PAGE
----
The Dirichlet series that generates the Möbius function is the (multiplicative) inverse of the Riemann zeta function; if s is a complex number with real part larger than 1 we have $$\sum_{n=1}^\infty \frac{\mu(n)}{n^s}=\frac{1}{\zeta(s)}. $$ ... from Wiki

What is the analoge of the right hand side of the above equation, if we put Ihara's $\zeta$ function instead of Riemann's?

Multiplicatively they go along same lines: $$ \frac{1}{\zeta(s)} = \prod_{p\in \mathbb{P}}{\left(1-\frac{1}{p^{s}}\right)}= \left(1-\frac{1}{2^{s}}\right)\left(1-\frac{1}{3^{s}}\right)\left(1-\frac{1}{5^{s}}\right)\cdots \tag{Riemann} $$ compared with $$ \frac{1}{\zeta_G(u)} = \prod_{p} ({1 - u^{L(p)}}). \tag{Ihara} $$ This product is taken over all prime walks $p$ of the graph $G = (V, E)$ - that is, closed cycles $p = (u_0, \cdots, u_{L(p)-1}, u_0)$ such that $$ (u_i, u_{(i+1)\bmod L(p)}) \in E~; \quad u_i \neq u_{(i+2) \bmod L(p)~}, $$ and $L(p)$ is the length of cycle $p$.

What is the Möbius analoge for Ihara's $\zeta$ function? And what is $n$? The paths composed of certain prime cycles like natual numbers in number theory?

Would this mean that $\mu(n_G)=0$ when the composed closed path $n_G$ contains a certain vertex twice, like $\mu(n)=0$, when $n=p_k^2\cdot K$?

I found this but I don't feel my questions answered there...


2 Answers 2


The essence of this answer is contained in the answer of reuns, but that answer, unfortunately, also contains some incorrect claims regarding the nature and finitude of primes in graphs.

The answers at the link in your original question are also relevant: a Möbius function can be defined wherever you have a partially ordered set. In particular, the number theory Möbius function is closely related to the Möbius function of the partial ordering of finite submultisets of a multiset, ordered by inclusion, and so is the Möbius function for the Ihara zeta function.

In the number theory context, as a consequence of unique factorization, any positive integer $n$ may be identified with the multiset of its prime factors. So $1$ is identified with $\{\}$, $2$ with $\{2\}$, $4$ with $\{2,2\}$, $12$ with $\{2,2,3\}$, and so on. The number theory Möbius function, regarded as a function of a multiset $M$ of primes, is then $$ \mu(M)=\begin{cases}0 & \text{if $M$ contains any element more than once,}\\ 1 & \text{if $M$ contains an even number of elements, all distinct,}\\ -1 & \text{if $M$ contains an odd number of elements, all distinct.} \end{cases} $$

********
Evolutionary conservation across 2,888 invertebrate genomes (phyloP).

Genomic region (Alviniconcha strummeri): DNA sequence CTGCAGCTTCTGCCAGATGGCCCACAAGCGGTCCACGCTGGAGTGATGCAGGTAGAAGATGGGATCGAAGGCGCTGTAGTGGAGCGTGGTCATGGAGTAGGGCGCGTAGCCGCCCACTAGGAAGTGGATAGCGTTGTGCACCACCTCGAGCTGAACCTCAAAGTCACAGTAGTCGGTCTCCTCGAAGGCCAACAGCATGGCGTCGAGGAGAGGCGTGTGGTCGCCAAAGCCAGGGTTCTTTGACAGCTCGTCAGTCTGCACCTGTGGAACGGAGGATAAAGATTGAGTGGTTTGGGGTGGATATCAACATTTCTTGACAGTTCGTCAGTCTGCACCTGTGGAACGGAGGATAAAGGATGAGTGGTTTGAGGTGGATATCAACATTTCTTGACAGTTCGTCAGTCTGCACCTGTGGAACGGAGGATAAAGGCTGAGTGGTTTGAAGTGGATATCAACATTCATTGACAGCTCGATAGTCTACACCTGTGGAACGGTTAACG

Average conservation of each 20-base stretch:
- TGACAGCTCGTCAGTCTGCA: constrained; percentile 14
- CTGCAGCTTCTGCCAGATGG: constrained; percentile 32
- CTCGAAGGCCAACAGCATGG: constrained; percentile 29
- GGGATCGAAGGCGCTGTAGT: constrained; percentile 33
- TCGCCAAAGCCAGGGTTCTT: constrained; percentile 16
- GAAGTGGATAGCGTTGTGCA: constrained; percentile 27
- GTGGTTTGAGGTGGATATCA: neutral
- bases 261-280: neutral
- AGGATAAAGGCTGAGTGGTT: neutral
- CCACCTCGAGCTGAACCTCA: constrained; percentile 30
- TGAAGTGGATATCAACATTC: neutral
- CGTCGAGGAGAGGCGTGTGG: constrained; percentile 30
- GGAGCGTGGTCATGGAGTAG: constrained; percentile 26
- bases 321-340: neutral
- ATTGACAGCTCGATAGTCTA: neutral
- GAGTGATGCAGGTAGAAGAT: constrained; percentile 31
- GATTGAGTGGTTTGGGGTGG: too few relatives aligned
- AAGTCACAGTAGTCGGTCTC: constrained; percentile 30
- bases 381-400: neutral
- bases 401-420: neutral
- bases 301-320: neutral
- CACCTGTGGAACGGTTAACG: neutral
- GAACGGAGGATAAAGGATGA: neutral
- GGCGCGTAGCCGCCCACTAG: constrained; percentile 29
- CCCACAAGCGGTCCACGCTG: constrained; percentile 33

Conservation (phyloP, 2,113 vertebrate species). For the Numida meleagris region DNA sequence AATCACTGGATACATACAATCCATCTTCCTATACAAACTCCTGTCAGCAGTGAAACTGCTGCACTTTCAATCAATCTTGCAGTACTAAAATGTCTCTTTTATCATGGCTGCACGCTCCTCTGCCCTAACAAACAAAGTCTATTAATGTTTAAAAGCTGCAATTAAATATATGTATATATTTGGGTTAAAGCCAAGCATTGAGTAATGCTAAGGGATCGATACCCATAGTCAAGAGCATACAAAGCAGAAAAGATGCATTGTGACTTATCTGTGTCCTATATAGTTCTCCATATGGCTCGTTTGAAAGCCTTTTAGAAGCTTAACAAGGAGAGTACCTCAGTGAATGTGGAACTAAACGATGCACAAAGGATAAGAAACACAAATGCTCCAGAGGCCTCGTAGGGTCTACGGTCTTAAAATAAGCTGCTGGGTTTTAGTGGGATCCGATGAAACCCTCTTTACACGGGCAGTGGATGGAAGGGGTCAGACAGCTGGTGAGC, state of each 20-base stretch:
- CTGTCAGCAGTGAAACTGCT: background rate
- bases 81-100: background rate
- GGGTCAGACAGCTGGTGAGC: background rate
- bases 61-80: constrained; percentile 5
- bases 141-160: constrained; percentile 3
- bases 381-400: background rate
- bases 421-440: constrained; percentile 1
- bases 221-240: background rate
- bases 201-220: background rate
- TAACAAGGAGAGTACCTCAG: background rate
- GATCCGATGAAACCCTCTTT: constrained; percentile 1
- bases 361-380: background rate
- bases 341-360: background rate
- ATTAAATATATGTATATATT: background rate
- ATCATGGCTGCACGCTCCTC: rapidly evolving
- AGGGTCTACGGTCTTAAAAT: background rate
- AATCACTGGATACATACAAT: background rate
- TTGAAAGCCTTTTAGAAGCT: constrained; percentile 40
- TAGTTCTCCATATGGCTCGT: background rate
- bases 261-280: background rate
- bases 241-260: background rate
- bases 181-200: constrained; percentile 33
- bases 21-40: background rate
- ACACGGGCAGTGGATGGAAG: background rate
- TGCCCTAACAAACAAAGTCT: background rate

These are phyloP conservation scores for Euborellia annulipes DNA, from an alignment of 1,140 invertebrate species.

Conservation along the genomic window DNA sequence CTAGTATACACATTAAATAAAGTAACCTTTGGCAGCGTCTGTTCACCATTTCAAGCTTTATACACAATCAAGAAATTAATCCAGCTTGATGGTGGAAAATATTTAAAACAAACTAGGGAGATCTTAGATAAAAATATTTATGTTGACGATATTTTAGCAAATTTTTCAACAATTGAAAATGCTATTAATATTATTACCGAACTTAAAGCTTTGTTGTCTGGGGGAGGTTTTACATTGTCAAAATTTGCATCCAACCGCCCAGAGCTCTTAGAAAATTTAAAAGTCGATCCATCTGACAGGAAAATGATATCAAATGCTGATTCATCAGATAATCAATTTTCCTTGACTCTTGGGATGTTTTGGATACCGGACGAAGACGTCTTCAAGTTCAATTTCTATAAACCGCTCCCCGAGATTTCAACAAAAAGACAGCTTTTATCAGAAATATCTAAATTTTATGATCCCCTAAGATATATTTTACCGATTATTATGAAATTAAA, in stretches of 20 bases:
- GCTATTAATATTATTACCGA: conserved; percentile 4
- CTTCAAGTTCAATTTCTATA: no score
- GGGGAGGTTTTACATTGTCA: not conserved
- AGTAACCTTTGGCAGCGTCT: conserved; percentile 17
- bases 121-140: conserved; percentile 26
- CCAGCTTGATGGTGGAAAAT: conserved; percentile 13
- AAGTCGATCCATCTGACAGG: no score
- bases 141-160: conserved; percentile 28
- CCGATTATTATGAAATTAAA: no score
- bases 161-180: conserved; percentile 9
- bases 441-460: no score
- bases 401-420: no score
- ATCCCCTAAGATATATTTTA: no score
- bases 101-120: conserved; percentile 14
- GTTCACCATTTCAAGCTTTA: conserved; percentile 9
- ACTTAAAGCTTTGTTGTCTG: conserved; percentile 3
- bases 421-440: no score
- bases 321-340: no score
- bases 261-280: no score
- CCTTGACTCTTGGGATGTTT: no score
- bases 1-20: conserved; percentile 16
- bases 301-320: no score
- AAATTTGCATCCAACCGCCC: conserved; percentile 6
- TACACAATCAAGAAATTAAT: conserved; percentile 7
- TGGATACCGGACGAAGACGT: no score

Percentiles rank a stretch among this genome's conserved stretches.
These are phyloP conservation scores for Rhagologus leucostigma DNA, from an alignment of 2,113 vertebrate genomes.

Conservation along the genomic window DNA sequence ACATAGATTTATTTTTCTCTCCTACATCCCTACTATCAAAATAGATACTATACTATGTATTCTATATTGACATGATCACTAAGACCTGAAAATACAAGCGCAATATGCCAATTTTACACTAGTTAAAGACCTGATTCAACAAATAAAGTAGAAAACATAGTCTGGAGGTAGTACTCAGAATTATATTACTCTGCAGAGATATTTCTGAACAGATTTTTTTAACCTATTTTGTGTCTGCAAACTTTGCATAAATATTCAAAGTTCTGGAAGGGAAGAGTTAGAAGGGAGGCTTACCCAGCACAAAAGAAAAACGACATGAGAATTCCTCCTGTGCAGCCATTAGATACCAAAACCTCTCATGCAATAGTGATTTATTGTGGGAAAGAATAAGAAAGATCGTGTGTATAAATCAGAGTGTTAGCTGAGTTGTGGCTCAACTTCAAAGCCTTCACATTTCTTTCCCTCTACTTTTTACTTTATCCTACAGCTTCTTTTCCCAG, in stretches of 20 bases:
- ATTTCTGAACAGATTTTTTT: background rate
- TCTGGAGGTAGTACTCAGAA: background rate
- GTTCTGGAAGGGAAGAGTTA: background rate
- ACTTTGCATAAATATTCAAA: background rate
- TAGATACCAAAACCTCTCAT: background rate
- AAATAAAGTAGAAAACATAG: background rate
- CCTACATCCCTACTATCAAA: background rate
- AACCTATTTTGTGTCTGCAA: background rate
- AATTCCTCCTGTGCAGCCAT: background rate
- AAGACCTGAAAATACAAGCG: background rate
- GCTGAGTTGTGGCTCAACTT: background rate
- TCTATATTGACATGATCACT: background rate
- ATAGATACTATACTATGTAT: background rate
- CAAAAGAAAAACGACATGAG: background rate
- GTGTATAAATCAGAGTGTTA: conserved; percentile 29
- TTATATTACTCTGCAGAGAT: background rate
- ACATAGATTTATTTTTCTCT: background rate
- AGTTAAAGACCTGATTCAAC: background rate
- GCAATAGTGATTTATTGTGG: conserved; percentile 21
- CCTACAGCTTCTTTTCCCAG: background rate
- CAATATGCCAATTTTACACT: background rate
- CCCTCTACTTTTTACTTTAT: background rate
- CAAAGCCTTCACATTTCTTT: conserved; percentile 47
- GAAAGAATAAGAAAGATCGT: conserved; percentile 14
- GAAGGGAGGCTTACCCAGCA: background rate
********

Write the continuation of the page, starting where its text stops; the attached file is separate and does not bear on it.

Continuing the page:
One can do exactly the same thing in the graph context. The graph theory analogs of the integers $n$ are the multisets, $M$ whose elements are equivalence classes of prime circuits. From this it follows that $$ \sum_M u^{L(M)}\mu(M)=\prod_p \left(1-u^{L(p)}\right)=\frac{1}{\zeta_G(u)}, $$ where $L(M)$ is the sum of the lengths of the elements of $M$. Note that if the graph has at least two circuits, then it has infinitely many prime circuits. The elements of $M$ need not intersect, so it cannot be assumed that they can be concatenated to form a single circuit. Furthermore, the elements of $M$ are equivalence classes of prime circuits, so there would be no uniquely specified concatenation point even when they do intersect. This means that the multisets $M$ cannot be straightforwardly identified with something so simple as circuits in the graph.

To answer your question about what happens when a vertex occurs more than once, it is perfectly possible to have $\mu(M)\ne0$ in this situation: different primes may contain the same vertex. Different primes may even contain all the same vertices. As a simple example, if $p$ is a prime circuit, then traversing the edges of $p$ in the opposite order gives a different prime circuit.

Added in response to comment about finitude of number of terms in $1/\zeta_G(u)$:
From the determinant formulas of Ihara, Sunada, Hashimoto, and Bass it is evident that $1/\zeta_G(u)$ is indeed a polynomial in $u$, but that doesn't mean that the sum $\sum_Mu^{L(M)}\mu(M)$ has only finitely many nonzero terms. It just means that there are cancellations. Of course, it is the case that there are plenty of $M$ for which $\mu(M)=0$, namely those $M$ that contain some prime more than once. But there are also infinitely many $M$ for which $\mu(M)=\pm1$. Similarly, in the product form $$ \frac{1}{\zeta_G(u)}=\prod_p \left(1-u^{L(p)}\right) $$ the product does not contain only finitely many factors.